Over the last week or so, NVidia has announced a number of new graphics cards, all based on their new 8th generation “Turing” GPU architecture. This replaces the previous generation of “Pascal” based products that were first introduced over two years ago. “Turing” products bring a number of new features to the table, including Tensor cores, RT cores, and VirtualLink. Tensor cores were first introduced in the Volta series of server chips, for low precision matrix calculations, utilized for pattern recognition and AI processing. RT Cores are a brand new processing pathway optimized for tracing light rays, and VirtualLink is a USB-C based single cable connection for VR headsets, integrated as an out on the qraphics cards.
On the professional front, three new top end Quadro cards were announced. The new generation is branded as Quadro RTX to highlight the new ray tracing acceleration, and the top card is now an 8000, with 48GB frame buffer memory. The 6000 is the next step down, and has the same 4608 CUDA cores and 576 Tensor cores, but half the frame buffer memory, at 24GB. The Quadro RTX 5000 loses 1/3 of the GPU cores, leaving “only” 3072 CUDA cores and 384 Tensor cores, with 16GB of memory.
On the gaming side, the new cards are the GeForce RTX, 2080 Ti, 2080, and 2070. They have similar architecture to the new Quadro cards, but different core counts, and much less memory. My calculations are that they will only be about 10% faster than the previous generation cards at the same levels, at standard single precision processing. The benefits they bring to the table are in the form of increased image quality via new processing methods, including ray tracing, and AI based Deep Learning Anti-Aliasing (DLAA). These should dramatically improve the quality of the rendered images, without necessarily significantly increasing (or decreasing) frame rates. Basically they are passing off certain render tasks to dedicated processing hardware. Many of these tasks are important to improving the VR experience, and all of these cards are designed to meet the needs of VR users. And most of these new cards (besides the 2070) support NVLink as a replacement to SLI, allowing multiple GPUs to share their memory buffer.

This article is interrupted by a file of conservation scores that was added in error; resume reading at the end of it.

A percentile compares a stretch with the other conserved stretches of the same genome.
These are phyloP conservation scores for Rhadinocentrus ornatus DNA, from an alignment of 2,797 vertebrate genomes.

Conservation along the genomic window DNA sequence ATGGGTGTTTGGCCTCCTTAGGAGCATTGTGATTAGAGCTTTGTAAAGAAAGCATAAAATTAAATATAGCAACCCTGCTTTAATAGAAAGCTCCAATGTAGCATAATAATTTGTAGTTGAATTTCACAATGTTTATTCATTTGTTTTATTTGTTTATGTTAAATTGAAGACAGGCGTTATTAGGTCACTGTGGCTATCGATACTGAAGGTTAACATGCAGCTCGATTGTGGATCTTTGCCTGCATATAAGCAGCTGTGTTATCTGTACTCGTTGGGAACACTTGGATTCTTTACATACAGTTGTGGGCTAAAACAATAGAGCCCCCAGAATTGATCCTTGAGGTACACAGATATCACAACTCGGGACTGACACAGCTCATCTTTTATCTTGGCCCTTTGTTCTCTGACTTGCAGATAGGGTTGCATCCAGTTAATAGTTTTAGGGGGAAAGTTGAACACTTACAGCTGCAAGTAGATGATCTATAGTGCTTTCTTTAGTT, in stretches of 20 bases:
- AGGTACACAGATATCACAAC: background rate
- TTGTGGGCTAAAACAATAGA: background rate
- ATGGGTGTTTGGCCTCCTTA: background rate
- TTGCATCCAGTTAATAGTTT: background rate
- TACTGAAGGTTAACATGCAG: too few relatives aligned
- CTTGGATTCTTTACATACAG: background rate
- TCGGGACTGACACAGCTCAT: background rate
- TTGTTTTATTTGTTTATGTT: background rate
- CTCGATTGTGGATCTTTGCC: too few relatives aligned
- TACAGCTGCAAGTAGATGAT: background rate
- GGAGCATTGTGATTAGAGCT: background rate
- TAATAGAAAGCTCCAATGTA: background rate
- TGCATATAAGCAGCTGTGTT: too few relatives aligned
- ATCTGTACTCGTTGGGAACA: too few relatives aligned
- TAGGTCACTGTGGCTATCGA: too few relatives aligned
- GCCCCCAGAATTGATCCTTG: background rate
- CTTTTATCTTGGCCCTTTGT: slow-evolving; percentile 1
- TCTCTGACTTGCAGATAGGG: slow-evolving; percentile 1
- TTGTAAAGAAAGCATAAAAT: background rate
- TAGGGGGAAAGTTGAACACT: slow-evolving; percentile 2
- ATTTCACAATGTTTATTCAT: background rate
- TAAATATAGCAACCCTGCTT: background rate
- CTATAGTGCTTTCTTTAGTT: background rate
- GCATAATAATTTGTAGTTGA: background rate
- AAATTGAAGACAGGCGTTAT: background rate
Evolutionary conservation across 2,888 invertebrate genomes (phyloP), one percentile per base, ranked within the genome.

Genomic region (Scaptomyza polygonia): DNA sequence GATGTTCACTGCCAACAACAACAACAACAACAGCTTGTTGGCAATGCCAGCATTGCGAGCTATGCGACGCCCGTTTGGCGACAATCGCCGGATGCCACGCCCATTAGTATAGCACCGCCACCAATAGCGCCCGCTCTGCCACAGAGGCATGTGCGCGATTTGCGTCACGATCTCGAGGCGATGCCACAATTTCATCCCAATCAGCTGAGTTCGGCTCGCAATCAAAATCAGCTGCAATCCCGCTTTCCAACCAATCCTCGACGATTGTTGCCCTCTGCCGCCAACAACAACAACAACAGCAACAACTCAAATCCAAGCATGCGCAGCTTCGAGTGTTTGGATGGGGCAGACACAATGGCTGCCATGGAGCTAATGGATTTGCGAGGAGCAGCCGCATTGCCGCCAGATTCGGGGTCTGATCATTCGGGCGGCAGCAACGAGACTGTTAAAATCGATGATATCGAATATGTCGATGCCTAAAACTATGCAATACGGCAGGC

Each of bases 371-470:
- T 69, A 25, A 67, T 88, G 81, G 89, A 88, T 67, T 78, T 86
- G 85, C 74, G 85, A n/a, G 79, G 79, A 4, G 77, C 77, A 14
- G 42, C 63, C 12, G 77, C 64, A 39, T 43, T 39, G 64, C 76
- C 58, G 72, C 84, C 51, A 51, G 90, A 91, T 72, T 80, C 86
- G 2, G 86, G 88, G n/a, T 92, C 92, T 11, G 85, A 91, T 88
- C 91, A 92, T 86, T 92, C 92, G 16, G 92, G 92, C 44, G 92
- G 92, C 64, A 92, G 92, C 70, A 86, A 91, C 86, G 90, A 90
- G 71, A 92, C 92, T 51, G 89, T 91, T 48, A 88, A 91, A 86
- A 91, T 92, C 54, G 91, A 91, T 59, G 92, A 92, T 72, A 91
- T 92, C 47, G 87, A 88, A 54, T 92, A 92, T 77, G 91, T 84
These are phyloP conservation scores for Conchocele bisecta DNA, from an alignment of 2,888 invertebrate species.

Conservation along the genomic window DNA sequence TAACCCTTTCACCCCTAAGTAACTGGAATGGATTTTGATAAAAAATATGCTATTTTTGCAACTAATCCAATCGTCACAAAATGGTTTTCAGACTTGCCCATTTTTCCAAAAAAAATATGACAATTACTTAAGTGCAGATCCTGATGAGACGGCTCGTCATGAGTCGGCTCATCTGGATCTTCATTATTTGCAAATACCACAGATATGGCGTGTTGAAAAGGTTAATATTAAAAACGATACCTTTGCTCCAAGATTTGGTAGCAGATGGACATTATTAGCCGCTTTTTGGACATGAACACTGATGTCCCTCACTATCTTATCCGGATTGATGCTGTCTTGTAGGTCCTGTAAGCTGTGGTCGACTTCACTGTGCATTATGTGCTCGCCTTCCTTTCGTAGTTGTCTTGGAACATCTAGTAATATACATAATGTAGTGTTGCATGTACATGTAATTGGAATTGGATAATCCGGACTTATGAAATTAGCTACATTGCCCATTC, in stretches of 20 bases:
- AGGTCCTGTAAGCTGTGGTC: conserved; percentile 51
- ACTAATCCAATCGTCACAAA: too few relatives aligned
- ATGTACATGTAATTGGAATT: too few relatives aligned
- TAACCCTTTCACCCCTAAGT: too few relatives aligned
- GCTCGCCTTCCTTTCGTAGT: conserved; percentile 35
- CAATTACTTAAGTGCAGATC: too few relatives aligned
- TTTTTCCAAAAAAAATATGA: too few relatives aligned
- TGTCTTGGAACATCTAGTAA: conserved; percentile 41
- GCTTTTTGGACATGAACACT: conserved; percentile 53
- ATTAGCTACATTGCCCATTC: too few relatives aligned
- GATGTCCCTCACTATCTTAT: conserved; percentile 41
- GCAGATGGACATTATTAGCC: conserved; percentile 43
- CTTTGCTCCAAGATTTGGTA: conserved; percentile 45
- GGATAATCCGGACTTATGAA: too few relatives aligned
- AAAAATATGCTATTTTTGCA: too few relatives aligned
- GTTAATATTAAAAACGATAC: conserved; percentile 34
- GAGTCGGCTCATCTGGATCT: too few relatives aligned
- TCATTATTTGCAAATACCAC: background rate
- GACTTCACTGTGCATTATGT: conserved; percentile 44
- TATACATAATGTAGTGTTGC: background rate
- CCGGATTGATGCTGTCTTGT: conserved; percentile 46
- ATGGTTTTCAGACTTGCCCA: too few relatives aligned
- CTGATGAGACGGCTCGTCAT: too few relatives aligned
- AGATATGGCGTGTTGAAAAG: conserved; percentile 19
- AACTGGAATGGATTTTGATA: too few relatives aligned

It is hard to keep track of all of the new card options, so here is a unified table of the info available so far:
|Card:||CUDA/Tensor Cores||GPU Memory||MSRP|
|GeForce RTX 2070||2304/288||8GB-DDR6||$500|
|GeForce RTX 2080||2944/368||8GB-DDR6||$700|
|Quadro RTX 5000||3072/384||16GB-DDR6||$2300|
|GeForce RTX 2080 Ti||4352/544||11GB-DDR6||$900|
|Quadro RTX 6000||4608/576||24GB-DDR6||$6300|
|Quadro RTX 8000||4608/576||48GB-DDR6||$10000|
While I am looking forward to seeing this technology improving mobile performance as well, I don’t think it will make as much of an impact in that space as the previous two generations. Maxwell was very focused on energy efficiency, and Pascal was able to dramatically increase clock speed, but the step up to Turing is nearly all about the new dedicated processing areas for various tasks, which will not necessarily improve efficiency for standard processing tasks. (Basically, I am no longer going to wait for Turing to hit notebooks before replacing my GeForce 870M based notebook that is reaching the end of its useful life.) So until the software has caught up, to utilize those new dedicated processing features, we won’t see much improvement in efficiency. But there are already steps being taken in that direction, which will apply to video editing. This article outlines how the new Turing architecture is being utilized for decoding and demosaicing Red R3D files for real time 8K playback. I can’t put a Red RocketX in a notebook, but soon I will be able to put a Turing GPU in one, and this is where we will see it making a big difference. And there will be many more potential ways to improve processing performance in the future.